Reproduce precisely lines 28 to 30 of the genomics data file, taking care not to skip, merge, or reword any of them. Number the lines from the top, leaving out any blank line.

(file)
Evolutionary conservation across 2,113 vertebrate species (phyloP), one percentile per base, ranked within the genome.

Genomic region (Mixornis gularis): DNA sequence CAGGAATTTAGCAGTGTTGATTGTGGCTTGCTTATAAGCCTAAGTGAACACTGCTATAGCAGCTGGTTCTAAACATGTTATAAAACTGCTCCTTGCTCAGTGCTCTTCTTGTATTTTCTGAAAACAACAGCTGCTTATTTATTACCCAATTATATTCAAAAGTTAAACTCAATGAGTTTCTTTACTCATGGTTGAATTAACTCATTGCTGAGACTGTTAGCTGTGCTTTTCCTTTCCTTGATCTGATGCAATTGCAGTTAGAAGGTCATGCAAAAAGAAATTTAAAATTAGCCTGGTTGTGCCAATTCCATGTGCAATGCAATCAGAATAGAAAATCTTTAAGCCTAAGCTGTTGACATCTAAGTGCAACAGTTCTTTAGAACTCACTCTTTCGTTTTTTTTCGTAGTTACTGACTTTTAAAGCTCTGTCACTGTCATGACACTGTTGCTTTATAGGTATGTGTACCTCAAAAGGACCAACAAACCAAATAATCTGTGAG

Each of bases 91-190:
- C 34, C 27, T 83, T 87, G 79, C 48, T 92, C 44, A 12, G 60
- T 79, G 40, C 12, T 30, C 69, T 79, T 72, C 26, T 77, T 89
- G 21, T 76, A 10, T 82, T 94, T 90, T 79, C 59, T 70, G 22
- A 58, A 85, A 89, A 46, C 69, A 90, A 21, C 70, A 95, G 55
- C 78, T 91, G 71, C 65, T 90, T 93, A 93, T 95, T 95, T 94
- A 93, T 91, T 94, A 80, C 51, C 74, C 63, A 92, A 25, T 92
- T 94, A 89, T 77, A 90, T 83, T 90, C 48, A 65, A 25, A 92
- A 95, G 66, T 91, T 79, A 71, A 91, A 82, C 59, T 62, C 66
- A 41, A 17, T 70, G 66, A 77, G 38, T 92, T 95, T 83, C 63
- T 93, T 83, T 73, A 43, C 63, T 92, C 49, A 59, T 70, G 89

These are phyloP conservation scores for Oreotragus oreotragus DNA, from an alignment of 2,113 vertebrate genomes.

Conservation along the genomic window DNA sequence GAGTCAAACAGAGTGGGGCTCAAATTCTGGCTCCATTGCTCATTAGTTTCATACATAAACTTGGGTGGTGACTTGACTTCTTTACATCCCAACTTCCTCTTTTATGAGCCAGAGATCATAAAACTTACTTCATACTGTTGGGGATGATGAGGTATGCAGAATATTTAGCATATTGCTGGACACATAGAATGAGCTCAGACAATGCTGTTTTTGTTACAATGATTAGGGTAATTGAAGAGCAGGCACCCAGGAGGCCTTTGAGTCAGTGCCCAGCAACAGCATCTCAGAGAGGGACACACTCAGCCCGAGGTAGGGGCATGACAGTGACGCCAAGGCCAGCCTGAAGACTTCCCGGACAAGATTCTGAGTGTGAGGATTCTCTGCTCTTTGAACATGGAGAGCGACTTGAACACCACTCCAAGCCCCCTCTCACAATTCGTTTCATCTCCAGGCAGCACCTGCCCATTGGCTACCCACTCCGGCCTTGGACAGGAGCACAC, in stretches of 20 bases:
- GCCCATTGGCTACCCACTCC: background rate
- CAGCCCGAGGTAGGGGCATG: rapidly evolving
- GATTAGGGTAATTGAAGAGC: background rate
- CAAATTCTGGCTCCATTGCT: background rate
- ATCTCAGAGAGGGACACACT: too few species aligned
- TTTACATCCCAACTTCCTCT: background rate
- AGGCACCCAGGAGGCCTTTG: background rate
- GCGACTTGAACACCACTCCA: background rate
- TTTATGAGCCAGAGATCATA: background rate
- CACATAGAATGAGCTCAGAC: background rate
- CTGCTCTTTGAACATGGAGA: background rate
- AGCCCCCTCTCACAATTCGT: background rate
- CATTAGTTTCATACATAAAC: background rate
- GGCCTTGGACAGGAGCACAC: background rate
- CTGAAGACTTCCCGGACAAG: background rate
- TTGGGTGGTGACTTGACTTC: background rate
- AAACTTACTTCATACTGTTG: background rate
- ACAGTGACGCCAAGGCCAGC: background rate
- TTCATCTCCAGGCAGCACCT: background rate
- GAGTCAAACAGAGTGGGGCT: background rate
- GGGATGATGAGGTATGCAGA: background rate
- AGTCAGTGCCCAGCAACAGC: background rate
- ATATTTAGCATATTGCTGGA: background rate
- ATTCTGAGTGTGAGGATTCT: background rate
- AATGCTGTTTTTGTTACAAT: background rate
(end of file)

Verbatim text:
- CATTAGTTTCATACATAAAC: background rate
- GGCCTTGGACAGGAGCACAC: background rate
- CTGAAGACTTCCCGGACAAG: background rate